Quarantining close contacts of those diagnosed with Covid-19 and the use of “stay home notices” for workers returning from countries with community transmission of SARS-CoV-2 have limited or broken viral chains of transmission. These targeted actions have helped reduce the pressure on the health care system.
Stay home notices are unique to Singapore. They are similar to quarantine orders, in that they are legally enforceable, but are used as a precautionary measure for residents of Singapore who have returned from territories with active community spread of the virus, rather than those who are close contacts of an infected person. People who flout these notices may be prosecuted under the law, although the penalties are not as severe as for those flouting quarantine orders. To relieve the financial impact of quarantine, the government provides a daily SGD 100 ($75 US) allowance to self-employed individuals. For employees, quarantine is classified as paid hospitalization leave.
An emphasis on public health communication
Public health communication has been rational, transparent, and frequent, with uncertainties and gaps in knowledge specifically acknowledged. Multiple communication approaches have been adopted in both traditional and social media channels.
There is ongoing engagement between the public and leaders of civic society. With a national level WhatsApp group for one-way messaging, the government delivers trusted information frequently and consistently to the citizens of Singapore. Other instant-messaging groups have been created allowing two-way discussion between frontline clinicians and Ministry of Health senior officials.
When public anxiety and panic buying peaked on Feb. 7 after the announcement of a heightened state of alert regarding SARS-CoV-2, the prime minister gave a televised address to the nation that was calm, analytical, and reassuring without pulling any punches. This quickly allayed public anxiety.
Rally around health care workers
During an epidemic, we fight a war against disease, and health care workers are the soldiers. Everyone must rally around their efforts.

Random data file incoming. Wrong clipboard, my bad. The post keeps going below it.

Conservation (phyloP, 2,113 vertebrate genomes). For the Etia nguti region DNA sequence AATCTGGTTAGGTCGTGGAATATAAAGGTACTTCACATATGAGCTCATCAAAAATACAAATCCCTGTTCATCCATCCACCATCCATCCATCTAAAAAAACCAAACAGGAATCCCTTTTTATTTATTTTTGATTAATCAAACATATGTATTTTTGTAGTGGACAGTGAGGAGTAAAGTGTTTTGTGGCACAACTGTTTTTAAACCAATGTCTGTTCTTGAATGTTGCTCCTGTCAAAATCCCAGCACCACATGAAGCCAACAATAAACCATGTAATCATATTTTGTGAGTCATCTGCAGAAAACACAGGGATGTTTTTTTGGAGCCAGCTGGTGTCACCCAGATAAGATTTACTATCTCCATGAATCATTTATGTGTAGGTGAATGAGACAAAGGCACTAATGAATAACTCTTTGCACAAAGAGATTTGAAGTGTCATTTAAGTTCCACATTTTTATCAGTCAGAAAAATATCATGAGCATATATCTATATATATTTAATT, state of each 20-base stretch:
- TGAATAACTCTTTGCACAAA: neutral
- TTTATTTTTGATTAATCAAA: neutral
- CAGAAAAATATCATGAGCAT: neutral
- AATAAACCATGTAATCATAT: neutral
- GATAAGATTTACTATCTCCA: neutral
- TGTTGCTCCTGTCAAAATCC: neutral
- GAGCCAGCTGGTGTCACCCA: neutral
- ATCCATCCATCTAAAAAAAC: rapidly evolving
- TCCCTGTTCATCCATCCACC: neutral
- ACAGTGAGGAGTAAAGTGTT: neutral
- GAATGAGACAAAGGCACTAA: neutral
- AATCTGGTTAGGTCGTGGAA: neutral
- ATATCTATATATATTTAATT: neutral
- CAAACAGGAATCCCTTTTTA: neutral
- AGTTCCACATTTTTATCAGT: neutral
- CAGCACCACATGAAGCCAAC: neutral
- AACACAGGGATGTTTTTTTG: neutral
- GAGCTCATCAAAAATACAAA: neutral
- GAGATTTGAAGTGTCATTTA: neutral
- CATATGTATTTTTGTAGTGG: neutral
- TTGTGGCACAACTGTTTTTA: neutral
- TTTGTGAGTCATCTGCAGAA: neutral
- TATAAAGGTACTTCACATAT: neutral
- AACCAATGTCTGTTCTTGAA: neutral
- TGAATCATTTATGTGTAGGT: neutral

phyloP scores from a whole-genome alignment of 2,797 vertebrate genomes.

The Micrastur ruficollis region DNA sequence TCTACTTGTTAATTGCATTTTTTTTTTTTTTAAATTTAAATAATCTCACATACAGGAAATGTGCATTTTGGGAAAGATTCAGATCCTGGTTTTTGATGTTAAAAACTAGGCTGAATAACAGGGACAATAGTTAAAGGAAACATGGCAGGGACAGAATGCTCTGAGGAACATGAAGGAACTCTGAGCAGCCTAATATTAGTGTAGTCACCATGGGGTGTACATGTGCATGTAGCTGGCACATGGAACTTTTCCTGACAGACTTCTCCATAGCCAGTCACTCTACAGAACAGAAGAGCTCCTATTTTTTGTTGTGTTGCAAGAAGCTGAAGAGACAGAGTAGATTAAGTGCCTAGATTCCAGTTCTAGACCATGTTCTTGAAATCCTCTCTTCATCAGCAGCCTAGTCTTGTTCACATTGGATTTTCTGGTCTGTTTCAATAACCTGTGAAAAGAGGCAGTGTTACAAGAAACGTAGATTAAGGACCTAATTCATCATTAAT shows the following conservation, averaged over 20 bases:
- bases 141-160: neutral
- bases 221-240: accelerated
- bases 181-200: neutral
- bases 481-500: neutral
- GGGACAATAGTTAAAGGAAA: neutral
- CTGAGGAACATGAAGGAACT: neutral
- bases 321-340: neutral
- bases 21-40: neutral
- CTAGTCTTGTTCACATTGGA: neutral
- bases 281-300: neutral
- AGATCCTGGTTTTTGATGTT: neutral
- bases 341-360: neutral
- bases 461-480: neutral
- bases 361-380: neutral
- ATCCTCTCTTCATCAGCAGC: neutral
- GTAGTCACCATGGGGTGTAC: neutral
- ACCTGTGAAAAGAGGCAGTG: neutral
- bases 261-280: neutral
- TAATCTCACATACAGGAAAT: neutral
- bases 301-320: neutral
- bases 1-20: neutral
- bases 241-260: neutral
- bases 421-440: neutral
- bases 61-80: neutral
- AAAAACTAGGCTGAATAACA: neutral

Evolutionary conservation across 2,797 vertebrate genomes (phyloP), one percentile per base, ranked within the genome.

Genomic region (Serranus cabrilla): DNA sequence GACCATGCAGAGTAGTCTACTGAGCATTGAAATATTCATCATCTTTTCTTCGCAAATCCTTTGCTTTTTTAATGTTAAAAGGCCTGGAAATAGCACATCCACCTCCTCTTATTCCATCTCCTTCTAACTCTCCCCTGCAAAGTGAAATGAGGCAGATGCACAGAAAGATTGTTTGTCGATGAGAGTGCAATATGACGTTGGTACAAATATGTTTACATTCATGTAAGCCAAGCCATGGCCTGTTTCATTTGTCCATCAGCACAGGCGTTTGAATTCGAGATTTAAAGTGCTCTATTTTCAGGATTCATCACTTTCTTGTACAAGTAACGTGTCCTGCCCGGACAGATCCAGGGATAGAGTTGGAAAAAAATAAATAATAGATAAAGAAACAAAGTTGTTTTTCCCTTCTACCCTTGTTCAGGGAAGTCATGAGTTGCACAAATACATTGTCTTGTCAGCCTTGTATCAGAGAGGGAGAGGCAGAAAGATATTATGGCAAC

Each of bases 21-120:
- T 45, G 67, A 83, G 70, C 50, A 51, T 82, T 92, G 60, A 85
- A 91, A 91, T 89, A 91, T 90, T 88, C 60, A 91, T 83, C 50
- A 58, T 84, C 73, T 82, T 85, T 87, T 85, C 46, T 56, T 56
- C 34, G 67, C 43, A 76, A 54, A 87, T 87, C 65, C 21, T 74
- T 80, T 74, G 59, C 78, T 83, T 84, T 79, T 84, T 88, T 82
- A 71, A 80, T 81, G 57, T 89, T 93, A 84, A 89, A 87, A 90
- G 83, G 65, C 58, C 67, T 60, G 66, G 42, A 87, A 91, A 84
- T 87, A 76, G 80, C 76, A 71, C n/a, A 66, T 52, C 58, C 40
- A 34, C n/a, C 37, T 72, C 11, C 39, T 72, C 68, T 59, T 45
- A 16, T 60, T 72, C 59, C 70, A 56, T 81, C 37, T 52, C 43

As physicians, the two of us directly witnessed the impact of SARS on the health care community in 2003. Health care workers were initially shunned by the public as possible carriers of SARS. But as health care workers became infected, and some died, public sentiment changed and generous donations post-SARS led to the creation of the Courage Fund, which was aimed at providing relief to SARS victims and health care workers.
In the Covid-19 pandemic, the public has rallied around health care workers from the beginning, with an outpouring of gratitude and encouragement via social media and physical gifts (including food and thank-you cards). The Courage Fund has also been substantially topped up by corporate and individual donations.
The most likely scenario is that SARS-CoV-2 will continue to spread around the world for the foreseeable future, perhaps eventually becoming endemic. Its threat will not be completely eliminated, even in the optimistic scenario where a safe and effective vaccine eventually becomes commercially available. Sustainability over the long term is crucial, as fatigue is inevitable.
Even in Singapore, the current efforts are an adaptive response that will need further calibration as the pandemic evolves.
Li Yang Hsu, M.B.B.S., is the program leader for infectious diseases at the Saw Swee Hock School of Public Health of the National University of Singapore. He is the former clinical director of the National Centre for Infectious Diseases and former director of the Singapore Infectious Diseases Initiative, and published the first SARS case series from Singapore in 2003. Min-Han Tan, M.B.B.S., is the founding CEO and medical director of Lucence, a molecular diagnostics company headquartered in Singapore and Palo Alto, Calif.